Professor David Romey
Before Sephardic studies became a legitimate field of its own, those who wanted to pursue Ladino in an academic context often turned to studying Spanish. Such was the case with David Romey, a United States Army sharpshooter who became a prominent Spanish and Ladino linguist. Romey was born in Seattle in 1920 to Marco and Sultana Romey, who were from Tekirdağ and Marmara, respectively. After his honorable discharge from the military in 1946, Romey enrolled at the University of Washington and completed his master’s thesis on Ladino proverbs, sayings, and folktales.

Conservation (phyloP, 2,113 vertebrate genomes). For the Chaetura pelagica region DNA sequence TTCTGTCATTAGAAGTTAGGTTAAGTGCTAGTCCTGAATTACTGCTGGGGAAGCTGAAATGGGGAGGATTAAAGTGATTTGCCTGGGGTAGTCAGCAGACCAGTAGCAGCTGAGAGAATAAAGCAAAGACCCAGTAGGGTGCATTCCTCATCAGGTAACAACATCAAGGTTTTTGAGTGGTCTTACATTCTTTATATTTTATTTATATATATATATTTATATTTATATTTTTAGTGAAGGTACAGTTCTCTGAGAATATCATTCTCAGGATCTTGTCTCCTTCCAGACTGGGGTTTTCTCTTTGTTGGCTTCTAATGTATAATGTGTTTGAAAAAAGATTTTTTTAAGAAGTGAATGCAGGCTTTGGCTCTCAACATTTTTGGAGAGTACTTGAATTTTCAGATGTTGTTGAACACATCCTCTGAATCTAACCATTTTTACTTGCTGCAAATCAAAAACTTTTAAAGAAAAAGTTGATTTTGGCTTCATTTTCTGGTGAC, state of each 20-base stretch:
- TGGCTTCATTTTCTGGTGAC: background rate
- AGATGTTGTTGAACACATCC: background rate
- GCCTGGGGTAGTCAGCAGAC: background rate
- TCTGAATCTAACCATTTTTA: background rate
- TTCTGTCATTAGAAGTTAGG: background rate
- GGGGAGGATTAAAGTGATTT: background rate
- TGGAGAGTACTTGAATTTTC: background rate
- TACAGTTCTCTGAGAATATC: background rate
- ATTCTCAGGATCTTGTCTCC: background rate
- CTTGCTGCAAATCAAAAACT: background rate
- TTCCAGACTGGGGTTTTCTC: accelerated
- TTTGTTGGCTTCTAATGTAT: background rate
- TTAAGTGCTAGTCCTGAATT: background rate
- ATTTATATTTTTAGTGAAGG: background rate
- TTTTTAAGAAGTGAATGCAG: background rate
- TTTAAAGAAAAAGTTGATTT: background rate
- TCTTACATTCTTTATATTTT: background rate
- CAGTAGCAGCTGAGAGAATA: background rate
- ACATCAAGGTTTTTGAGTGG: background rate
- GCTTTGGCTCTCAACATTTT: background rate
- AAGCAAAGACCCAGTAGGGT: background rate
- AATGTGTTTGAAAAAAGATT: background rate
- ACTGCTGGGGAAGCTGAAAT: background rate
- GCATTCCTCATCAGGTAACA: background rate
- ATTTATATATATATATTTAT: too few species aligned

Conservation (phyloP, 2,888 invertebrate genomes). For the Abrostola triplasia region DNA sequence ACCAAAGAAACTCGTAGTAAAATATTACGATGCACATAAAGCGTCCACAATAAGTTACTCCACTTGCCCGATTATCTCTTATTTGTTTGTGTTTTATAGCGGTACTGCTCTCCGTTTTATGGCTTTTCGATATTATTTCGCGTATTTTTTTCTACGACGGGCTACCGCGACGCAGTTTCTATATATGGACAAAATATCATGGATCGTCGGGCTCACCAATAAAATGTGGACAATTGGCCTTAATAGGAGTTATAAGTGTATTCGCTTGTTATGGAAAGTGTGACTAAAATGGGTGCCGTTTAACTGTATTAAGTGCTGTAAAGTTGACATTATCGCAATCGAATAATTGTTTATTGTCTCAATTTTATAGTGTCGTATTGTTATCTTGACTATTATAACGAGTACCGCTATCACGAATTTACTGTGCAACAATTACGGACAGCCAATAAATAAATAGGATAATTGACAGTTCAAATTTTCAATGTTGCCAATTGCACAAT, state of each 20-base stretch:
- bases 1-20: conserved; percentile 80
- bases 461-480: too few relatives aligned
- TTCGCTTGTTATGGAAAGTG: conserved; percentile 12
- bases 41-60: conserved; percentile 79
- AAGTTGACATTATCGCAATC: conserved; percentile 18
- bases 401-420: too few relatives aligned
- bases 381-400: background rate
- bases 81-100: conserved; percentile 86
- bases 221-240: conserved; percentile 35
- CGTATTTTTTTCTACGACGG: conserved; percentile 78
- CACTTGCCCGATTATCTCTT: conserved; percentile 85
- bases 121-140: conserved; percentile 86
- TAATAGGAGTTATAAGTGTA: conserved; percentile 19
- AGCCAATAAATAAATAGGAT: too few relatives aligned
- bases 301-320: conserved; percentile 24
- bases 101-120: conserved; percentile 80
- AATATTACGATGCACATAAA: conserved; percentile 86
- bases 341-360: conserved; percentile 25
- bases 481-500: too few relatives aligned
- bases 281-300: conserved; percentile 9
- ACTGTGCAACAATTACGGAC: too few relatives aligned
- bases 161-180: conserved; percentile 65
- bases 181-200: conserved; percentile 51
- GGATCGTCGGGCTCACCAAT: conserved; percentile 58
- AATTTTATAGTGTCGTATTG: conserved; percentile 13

After earning his PhD in Spanish Language and Literature, Romey served as a Spanish language professor at Portland State University, among another colleges. His valuable contributions to the field of Sephardic studies include his corpus of 305 Ladino proverbs translated and re-published as “The Ubiquitous Sephardic Proverb” by his nephew, Rabbi Marc D. Angel. Romey’s collection has been generously shared with the Sephardic Studies Program by David and Joy Maimon.
To read one of Romey’s talks at a 1985 conference, titled “Judeo-Spanish As A Language of Communication, Folklore And Cultural Identity,” click here.